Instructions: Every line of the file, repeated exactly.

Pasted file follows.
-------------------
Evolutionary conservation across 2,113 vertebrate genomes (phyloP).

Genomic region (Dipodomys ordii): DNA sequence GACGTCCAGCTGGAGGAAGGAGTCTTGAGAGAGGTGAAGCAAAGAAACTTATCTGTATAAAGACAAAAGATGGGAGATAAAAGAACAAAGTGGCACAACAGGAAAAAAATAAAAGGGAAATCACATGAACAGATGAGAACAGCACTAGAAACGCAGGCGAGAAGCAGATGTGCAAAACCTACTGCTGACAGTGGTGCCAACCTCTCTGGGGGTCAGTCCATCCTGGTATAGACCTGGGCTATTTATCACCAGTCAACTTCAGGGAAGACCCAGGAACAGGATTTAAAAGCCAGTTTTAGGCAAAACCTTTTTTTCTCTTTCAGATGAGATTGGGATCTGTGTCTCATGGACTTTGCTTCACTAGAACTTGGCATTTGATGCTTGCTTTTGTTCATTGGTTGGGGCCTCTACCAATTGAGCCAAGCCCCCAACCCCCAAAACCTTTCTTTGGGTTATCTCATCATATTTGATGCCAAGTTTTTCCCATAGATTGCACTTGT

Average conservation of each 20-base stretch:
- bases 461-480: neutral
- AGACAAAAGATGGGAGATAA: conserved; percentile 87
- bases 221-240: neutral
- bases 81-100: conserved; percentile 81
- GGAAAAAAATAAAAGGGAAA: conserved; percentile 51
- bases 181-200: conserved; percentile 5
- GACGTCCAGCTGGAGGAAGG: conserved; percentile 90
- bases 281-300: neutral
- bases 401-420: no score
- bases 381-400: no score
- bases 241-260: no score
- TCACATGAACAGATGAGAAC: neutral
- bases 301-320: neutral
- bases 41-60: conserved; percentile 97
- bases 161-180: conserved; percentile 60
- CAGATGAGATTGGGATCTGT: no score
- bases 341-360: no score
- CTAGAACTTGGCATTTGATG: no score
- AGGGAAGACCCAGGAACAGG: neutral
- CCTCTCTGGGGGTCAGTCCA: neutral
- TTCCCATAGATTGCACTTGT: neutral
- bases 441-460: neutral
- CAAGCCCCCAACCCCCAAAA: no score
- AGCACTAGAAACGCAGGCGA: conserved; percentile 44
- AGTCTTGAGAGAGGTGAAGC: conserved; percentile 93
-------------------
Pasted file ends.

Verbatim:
Evolutionary conservation across 2,113 vertebrate genomes (phyloP).

Genomic region (Dipodomys ordii): DNA sequence GACGTCCAGCTGGAGGAAGGAGTCTTGAGAGAGGTGAAGCAAAGAAACTTATCTGTATAAAGACAAAAGATGGGAGATAAAAGAACAAAGTGGCACAACAGGAAAAAAATAAAAGGGAAATCACATGAACAGATGAGAACAGCACTAGAAACGCAGGCGAGAAGCAGATGTGCAAAACCTACTGCTGACAGTGGTGCCAACCTCTCTGGGGGTCAGTCCATCCTGGTATAGACCTGGGCTATTTATCACCAGTCAACTTCAGGGAAGACCCAGGAACAGGATTTAAAAGCCAGTTTTAGGCAAAACCTTTTTTTCTCTTTCAGATGAGATTGGGATCTGTGTCTCATGGACTTTGCTTCACTAGAACTTGGCATTTGATGCTTGCTTTTGTTCATTGGTTGGGGCCTCTACCAATTGAGCCAAGCCCCCAACCCCCAAAACCTTTCTTTGGGTTATCTCATCATATTTGATGCCAAGTTTTTCCCATAGATTGCACTTGT

Average conservation of each 20-base stretch:
- bases 461-480: neutral
- AGACAAAAGATGGGAGATAA: conserved; percentile 87
- bases 221-240: neutral
- bases 81-100: conserved; percentile 81
- GGAAAAAAATAAAAGGGAAA: conserved; percentile 51
- bases 181-200: conserved; percentile 5
- GACGTCCAGCTGGAGGAAGG: conserved; percentile 90
- bases 281-300: neutral
- bases 401-420: no score
- bases 381-400: no score
- bases 241-260: no score
- TCACATGAACAGATGAGAAC: neutral
- bases 301-320: neutral
- bases 41-60: conserved; percentile 97
- bases 161-180: conserved; percentile 60
- CAGATGAGATTGGGATCTGT: no score
- bases 341-360: no score
- CTAGAACTTGGCATTTGATG: no score
- AGGGAAGACCCAGGAACAGG: neutral
- CCTCTCTGGGGGTCAGTCCA: neutral
- TTCCCATAGATTGCACTTGT: neutral
- bases 441-460: neutral
- CAAGCCCCCAACCCCCAAAA: no score
- AGCACTAGAAACGCAGGCGA: conserved; percentile 44
- AGTCTTGAGAGAGGTGAAGC: conserved; percentile 93